|Si fallatis officium, quaestor infitias eat se quicquam scire de factis vestris||If you fail, the secretary will disavow all knowledge of your activities|
|abnego, infitias ire, nego, renuo||to deny|
|age officium tuum||act your office|
|claris dextra factis||a right hand employed in glorious deeds|
|cogitatio nostra cœli munimenta perrumpit, nec contenta est, id, quod ostenditur, scire||our thoughts break through the defenses of heaven and are not satisfied with knowing what is offered to sense observation (Seneca)|
|desine de quoquam quicquam bene velle mereri, aut aliquem fieri posse putare pium||give up wanting to deserve any thanks from anyone, or thinking that anybody can be grateful (Catullus)|
|ex factis non ex dictis amici pensandi||friends are to be estimated from deeds, not words (Livy)|
|extant recte factis præmia||the rewards of good deeds endure|
|famam extendere factis||to extend one’s fame by valiant deeds (Virgil)|
|homo homini deus est si suum officium sciat||man is to man a god when he recognizes his duty (Cæcilius)|
|infitias ire||to deny|
|insania scire se non potest, non magis quam cæcitas se videre||insanity cannot recognize itself any more than blindness can see itself (Apuleius)|
|judicis officium est, ut res, ita tempora rerum quærere||it is the judge’s duty to inquire into not only the facts, but the circumstances (Ovid)|
|lege totum si vis scire totum||read the whole if you wish to know the whole|
|mel in ore, verba lactis, fel in corde, fraus in factis (also, mel in ore et verba lactis, sed fel in corde et fraus in factis)||honey in his mouth, words of milk; gall in his heart, deceit in his deeds|
|munus, beneficium, officium||service|
|nam non solum scire aliquid, artis est, sed quædam ars etiam docendi||not only is there an art in knowing a thing, but also a certain art in teaching it (Cicero)|
|nec historia debet egredi veritatem, et honeste factis veritas sufficit||history should not overstep the limits of truth, and indeed, in recording noble deeds, the truth is sufficient (Pliny the Younger)|
|nec quicquam acrius quam pecuniæ damnum stimulat||nothing stings more deeply than the loss of money (Livy)|
|nec scire fas est omnia||neither is it permitted to know all things (Horace)|
Translations: 1 – 20 / 50
EUdict (European dictionary) is a collection of online dictionaries for the languages spoken mostly in Europe. These dictionaries are the result of the work of many authors who worked very hard and finally offered their product free of charge on the internet thus making it easier to all of us to communicate with each other. Some of the dictionaries have only a few thousand words, others have more than 320,000. Some of the words may be incorrectly translated or mistyped.
Esperanto is only partially translated. Please help us improve this site by translating its interface.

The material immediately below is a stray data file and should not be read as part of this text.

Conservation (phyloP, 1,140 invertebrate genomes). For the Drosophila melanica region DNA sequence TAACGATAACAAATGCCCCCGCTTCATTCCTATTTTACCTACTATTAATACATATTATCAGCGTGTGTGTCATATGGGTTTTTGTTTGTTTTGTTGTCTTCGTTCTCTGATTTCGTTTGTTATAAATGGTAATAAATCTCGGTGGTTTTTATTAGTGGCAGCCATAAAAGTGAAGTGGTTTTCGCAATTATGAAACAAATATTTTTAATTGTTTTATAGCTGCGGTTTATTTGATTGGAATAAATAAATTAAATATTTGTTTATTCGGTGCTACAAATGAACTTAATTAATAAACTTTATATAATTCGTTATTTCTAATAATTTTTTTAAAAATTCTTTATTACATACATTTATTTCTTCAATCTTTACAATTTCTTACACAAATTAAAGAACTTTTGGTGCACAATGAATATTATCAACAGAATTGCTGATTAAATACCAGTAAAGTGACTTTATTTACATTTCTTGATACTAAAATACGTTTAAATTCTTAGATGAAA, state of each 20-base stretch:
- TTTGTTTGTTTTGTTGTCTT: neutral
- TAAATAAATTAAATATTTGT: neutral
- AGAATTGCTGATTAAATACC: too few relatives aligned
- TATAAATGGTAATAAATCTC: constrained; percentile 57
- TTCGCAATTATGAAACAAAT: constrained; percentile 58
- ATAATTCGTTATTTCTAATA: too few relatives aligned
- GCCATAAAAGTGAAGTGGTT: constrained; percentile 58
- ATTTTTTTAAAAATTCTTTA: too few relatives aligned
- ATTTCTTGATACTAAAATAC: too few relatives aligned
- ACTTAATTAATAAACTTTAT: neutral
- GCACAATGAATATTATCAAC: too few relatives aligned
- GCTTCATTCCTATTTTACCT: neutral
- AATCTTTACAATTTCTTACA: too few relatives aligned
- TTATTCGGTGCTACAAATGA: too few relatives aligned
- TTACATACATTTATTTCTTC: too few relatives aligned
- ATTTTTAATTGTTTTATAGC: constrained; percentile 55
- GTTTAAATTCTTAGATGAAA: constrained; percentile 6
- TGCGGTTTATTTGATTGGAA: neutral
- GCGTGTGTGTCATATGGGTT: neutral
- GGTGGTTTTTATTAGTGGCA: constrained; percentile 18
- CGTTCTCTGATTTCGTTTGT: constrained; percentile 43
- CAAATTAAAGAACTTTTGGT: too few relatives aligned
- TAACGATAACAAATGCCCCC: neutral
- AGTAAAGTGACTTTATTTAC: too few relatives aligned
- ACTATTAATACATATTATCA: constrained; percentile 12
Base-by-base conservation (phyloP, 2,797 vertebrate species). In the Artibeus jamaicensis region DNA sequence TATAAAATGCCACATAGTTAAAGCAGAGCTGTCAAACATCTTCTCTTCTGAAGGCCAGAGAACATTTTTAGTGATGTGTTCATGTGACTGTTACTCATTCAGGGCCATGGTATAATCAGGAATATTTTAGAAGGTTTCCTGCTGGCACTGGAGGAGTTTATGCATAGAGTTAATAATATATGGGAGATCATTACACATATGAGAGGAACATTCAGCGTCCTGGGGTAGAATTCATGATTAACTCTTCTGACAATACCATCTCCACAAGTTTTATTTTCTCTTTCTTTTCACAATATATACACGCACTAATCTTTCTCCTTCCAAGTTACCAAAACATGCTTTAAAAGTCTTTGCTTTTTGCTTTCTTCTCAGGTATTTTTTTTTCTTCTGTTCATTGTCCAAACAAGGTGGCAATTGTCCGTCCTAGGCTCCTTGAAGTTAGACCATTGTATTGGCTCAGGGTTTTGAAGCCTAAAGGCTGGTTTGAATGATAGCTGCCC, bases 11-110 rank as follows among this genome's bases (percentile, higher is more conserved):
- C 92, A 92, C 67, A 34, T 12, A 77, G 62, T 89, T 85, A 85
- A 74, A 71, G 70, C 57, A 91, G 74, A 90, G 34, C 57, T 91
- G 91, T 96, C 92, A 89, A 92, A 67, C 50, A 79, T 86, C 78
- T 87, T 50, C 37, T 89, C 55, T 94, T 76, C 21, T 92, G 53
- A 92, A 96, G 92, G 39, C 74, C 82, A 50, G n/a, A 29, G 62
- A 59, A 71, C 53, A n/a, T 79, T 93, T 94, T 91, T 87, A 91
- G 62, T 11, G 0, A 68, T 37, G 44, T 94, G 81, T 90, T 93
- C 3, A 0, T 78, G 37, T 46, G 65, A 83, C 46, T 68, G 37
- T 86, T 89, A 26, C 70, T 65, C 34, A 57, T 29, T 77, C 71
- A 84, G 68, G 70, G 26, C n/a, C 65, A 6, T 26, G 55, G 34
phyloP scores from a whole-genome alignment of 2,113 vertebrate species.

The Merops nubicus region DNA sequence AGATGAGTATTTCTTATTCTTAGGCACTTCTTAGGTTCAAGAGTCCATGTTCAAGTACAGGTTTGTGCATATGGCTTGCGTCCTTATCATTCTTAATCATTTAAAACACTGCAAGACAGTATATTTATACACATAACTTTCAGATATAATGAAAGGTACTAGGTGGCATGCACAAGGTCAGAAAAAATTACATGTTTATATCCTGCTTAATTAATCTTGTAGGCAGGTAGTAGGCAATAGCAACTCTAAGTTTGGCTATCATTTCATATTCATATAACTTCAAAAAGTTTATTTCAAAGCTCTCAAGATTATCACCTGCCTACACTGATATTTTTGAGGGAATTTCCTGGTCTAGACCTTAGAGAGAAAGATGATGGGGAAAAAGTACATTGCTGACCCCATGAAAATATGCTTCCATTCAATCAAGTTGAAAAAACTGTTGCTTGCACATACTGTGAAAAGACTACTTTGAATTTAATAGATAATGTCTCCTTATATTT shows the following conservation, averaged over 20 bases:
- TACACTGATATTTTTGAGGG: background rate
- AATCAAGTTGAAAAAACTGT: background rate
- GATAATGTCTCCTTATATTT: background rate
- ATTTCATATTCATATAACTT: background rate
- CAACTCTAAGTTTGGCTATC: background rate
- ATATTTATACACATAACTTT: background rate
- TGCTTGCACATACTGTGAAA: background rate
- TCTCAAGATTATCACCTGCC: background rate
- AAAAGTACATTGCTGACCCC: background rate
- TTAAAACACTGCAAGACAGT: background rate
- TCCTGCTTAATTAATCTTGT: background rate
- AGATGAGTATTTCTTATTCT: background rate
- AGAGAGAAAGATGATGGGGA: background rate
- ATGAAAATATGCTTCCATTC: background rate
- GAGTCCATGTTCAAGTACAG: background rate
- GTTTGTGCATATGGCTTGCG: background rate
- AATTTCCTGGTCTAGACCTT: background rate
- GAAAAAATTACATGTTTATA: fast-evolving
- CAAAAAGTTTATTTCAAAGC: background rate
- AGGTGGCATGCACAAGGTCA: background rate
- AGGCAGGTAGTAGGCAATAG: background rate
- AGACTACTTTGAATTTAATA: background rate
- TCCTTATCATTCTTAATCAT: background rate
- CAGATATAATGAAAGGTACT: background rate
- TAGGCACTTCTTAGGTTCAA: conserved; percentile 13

Total number of language pairs: 484
Total number of translations (in millions): 14.1
There are several ways to use this dictionary. The most common way is by word input (you must know which language the word is in) but you can also use your browser's search box and bookmarklets (or favelets).
Look at the complete list of languages: Available language pairs
There are two Japanese-English (and Japanese-French) dictionaries and one contains Kanji and Kana (Kana in English and French pair due to improved searching). For the same reason the Chinese dictionary contains traditional and simplified Chinese terms on one side and Pinyin and English terms on the other.
Perhaps the best way to enable dictionary search is through integration into the search field of your browser. To add EUdict alongside Google, Yahoo!, Amazon and other search engines in Mozilla Firefox or Internet Explorer, simply click on link after the title Browser integration, select appropriate language pair and confirm your decision. And you're ready to go; select EUdict from the drop-down list in search field (Firefox) or address bar (IE), input a word and press Enter. In Chrome, first click on a language pair and change the search keyword in the field 'Keyword' to a keyword (eg: 'eudict'). Afterwards, you simply type the chosen keyword in the address bar to start the search in the chosen dictionary.
If you want to type a character which isn't on your keyboard, simply pick it from a list of special characters. If you are unable to add a bookmarklet in Mozilla Firefox according to the instructions above, there is another way; right click on a link and select Bookmark this link… Now you can drag this link from Bookmarks to the Bookmarks Toolbar.
Instead of clicking the Search button, just press Enter. Although EUdict can't translate complete sentences, it can translate several words at once if you separate them with spaces or commas. Sometimes you can find translation results directly from Google by typing: eudict word. If you are searching for a word in Japanese (Kanji) dictionary and not receiving any results, try without Kana (term in brackets). If you are searching for a word in the Chinese dictionary and not receiving any results, try without Pinyin (term in brackets). Disable spellchecking in Firefox by going to Tools → Options → Advanced → Check my spelling as I type. Why not add a EUdict search form to your web site? Form
My name is Tomislav Kuzmic, I live in Croatia and this site is my personal project. I am responsible for the concept, design, programming and development. I do this in my spare time. To contact me for any reason please send me an email to tkuzmic at gmail dot com. Let me take this chance to thank all who contributed to the making of these dictionaries and improving the site's quality:
EUdict is online since May 9, 2005 and English<>Croatian dictionary on tkuzmic.com since June 16, 2003.